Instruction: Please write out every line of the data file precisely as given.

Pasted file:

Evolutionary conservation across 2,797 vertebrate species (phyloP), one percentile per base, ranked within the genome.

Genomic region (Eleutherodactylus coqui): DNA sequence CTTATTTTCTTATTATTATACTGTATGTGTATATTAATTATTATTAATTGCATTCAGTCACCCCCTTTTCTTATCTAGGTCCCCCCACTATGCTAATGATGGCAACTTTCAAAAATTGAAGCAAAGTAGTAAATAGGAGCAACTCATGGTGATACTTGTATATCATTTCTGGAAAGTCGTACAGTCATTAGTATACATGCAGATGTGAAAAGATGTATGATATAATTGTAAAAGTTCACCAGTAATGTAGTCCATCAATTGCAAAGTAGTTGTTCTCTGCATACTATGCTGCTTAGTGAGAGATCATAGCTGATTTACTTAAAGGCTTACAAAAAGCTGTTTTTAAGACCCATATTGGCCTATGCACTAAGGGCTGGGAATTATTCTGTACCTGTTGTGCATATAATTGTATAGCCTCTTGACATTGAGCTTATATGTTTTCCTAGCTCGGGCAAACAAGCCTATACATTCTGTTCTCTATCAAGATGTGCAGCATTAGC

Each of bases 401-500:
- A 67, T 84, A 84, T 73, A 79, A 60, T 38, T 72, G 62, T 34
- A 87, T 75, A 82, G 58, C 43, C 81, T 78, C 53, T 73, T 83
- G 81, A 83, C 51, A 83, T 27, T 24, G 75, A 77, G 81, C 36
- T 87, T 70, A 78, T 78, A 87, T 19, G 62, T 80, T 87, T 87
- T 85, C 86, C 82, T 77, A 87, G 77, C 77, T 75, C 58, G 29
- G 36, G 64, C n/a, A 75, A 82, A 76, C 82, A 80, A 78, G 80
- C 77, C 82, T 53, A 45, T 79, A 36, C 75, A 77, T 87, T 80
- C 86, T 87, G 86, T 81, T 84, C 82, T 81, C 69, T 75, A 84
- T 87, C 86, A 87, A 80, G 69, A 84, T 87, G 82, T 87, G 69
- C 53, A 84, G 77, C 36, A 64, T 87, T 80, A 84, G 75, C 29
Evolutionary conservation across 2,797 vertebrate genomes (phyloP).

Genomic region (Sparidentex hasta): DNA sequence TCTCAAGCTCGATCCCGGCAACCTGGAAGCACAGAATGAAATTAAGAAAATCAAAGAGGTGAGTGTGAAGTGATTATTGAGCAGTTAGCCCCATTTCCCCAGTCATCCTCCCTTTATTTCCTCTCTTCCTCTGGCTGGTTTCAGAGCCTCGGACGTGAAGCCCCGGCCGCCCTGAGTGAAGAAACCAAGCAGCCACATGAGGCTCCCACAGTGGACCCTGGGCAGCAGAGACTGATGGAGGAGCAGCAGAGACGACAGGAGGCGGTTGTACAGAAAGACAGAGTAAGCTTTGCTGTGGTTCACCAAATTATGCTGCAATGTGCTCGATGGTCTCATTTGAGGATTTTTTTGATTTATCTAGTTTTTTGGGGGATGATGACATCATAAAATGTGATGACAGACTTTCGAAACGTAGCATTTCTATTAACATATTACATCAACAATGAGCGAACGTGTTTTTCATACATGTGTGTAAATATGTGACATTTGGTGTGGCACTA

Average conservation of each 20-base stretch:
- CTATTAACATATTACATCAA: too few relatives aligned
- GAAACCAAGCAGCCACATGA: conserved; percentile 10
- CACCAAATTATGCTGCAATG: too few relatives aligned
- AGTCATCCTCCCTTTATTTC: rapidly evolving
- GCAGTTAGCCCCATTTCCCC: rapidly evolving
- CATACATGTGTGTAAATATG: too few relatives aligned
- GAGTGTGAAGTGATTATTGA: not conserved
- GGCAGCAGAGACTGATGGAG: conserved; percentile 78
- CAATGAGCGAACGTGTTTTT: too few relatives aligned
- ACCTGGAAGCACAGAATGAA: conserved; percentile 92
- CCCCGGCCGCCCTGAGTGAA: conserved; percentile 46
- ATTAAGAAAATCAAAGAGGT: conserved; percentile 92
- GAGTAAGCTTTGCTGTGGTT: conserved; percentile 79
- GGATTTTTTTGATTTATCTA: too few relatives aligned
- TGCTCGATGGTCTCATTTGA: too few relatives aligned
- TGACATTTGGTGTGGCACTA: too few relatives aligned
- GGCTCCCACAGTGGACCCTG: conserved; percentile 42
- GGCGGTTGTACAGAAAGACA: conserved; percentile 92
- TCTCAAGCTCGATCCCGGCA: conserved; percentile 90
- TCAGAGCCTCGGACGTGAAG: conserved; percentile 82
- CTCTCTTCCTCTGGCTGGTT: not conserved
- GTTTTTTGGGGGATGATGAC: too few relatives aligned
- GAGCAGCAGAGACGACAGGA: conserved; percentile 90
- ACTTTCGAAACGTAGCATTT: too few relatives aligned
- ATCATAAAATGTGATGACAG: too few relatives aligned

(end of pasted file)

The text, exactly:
Evolutionary conservation across 2,797 vertebrate species (phyloP), one percentile per base, ranked within the genome.

Genomic region (Eleutherodactylus coqui): DNA sequence CTTATTTTCTTATTATTATACTGTATGTGTATATTAATTATTATTAATTGCATTCAGTCACCCCCTTTTCTTATCTAGGTCCCCCCACTATGCTAATGATGGCAACTTTCAAAAATTGAAGCAAAGTAGTAAATAGGAGCAACTCATGGTGATACTTGTATATCATTTCTGGAAAGTCGTACAGTCATTAGTATACATGCAGATGTGAAAAGATGTATGATATAATTGTAAAAGTTCACCAGTAATGTAGTCCATCAATTGCAAAGTAGTTGTTCTCTGCATACTATGCTGCTTAGTGAGAGATCATAGCTGATTTACTTAAAGGCTTACAAAAAGCTGTTTTTAAGACCCATATTGGCCTATGCACTAAGGGCTGGGAATTATTCTGTACCTGTTGTGCATATAATTGTATAGCCTCTTGACATTGAGCTTATATGTTTTCCTAGCTCGGGCAAACAAGCCTATACATTCTGTTCTCTATCAAGATGTGCAGCATTAGC

Each of bases 401-500:
- A 67, T 84, A 84, T 73, A 79, A 60, T 38, T 72, G 62, T 34
- A 87, T 75, A 82, G 58, C 43, C 81, T 78, C 53, T 73, T 83
- G 81, A 83, C 51, A 83, T 27, T 24, G 75, A 77, G 81, C 36
- T 87, T 70, A 78, T 78, A 87, T 19, G 62, T 80, T 87, T 87
- T 85, C 86, C 82, T 77, A 87, G 77, C 77, T 75, C 58, G 29
- G 36, G 64, C n/a, A 75, A 82, A 76, C 82, A 80, A 78, G 80
- C 77, C 82, T 53, A 45, T 79, A 36, C 75, A 77, T 87, T 80
- C 86, T 87, G 86, T 81, T 84, C 82, T 81, C 69, T 75, A 84
- T 87, C 86, A 87, A 80, G 69, A 84, T 87, G 82, T 87, G 69
- C 53, A 84, G 77, C 36, A 64, T 87, T 80, A 84, G 75, C 29
Evolutionary conservation across 2,797 vertebrate genomes (phyloP).

Genomic region (Sparidentex hasta): DNA sequence TCTCAAGCTCGATCCCGGCAACCTGGAAGCACAGAATGAAATTAAGAAAATCAAAGAGGTGAGTGTGAAGTGATTATTGAGCAGTTAGCCCCATTTCCCCAGTCATCCTCCCTTTATTTCCTCTCTTCCTCTGGCTGGTTTCAGAGCCTCGGACGTGAAGCCCCGGCCGCCCTGAGTGAAGAAACCAAGCAGCCACATGAGGCTCCCACAGTGGACCCTGGGCAGCAGAGACTGATGGAGGAGCAGCAGAGACGACAGGAGGCGGTTGTACAGAAAGACAGAGTAAGCTTTGCTGTGGTTCACCAAATTATGCTGCAATGTGCTCGATGGTCTCATTTGAGGATTTTTTTGATTTATCTAGTTTTTTGGGGGATGATGACATCATAAAATGTGATGACAGACTTTCGAAACGTAGCATTTCTATTAACATATTACATCAACAATGAGCGAACGTGTTTTTCATACATGTGTGTAAATATGTGACATTTGGTGTGGCACTA

Average conservation of each 20-base stretch:
- CTATTAACATATTACATCAA: too few relatives aligned
- GAAACCAAGCAGCCACATGA: conserved; percentile 10
- CACCAAATTATGCTGCAATG: too few relatives aligned
- AGTCATCCTCCCTTTATTTC: rapidly evolving
- GCAGTTAGCCCCATTTCCCC: rapidly evolving
- CATACATGTGTGTAAATATG: too few relatives aligned
- GAGTGTGAAGTGATTATTGA: not conserved
- GGCAGCAGAGACTGATGGAG: conserved; percentile 78
- CAATGAGCGAACGTGTTTTT: too few relatives aligned
- ACCTGGAAGCACAGAATGAA: conserved; percentile 92
- CCCCGGCCGCCCTGAGTGAA: conserved; percentile 46
- ATTAAGAAAATCAAAGAGGT: conserved; percentile 92
- GAGTAAGCTTTGCTGTGGTT: conserved; percentile 79
- GGATTTTTTTGATTTATCTA: too few relatives aligned
- TGCTCGATGGTCTCATTTGA: too few relatives aligned
- TGACATTTGGTGTGGCACTA: too few relatives aligned
- GGCTCCCACAGTGGACCCTG: conserved; percentile 42
- GGCGGTTGTACAGAAAGACA: conserved; percentile 92
- TCTCAAGCTCGATCCCGGCA: conserved; percentile 90
- TCAGAGCCTCGGACGTGAAG: conserved; percentile 82
- CTCTCTTCCTCTGGCTGGTT: not conserved
- GTTTTTTGGGGGATGATGAC: too few relatives aligned
- GAGCAGCAGAGACGACAGGA: conserved; percentile 90
- ACTTTCGAAACGTAGCATTT: too few relatives aligned
- ATCATAAAATGTGATGACAG: too few relatives aligned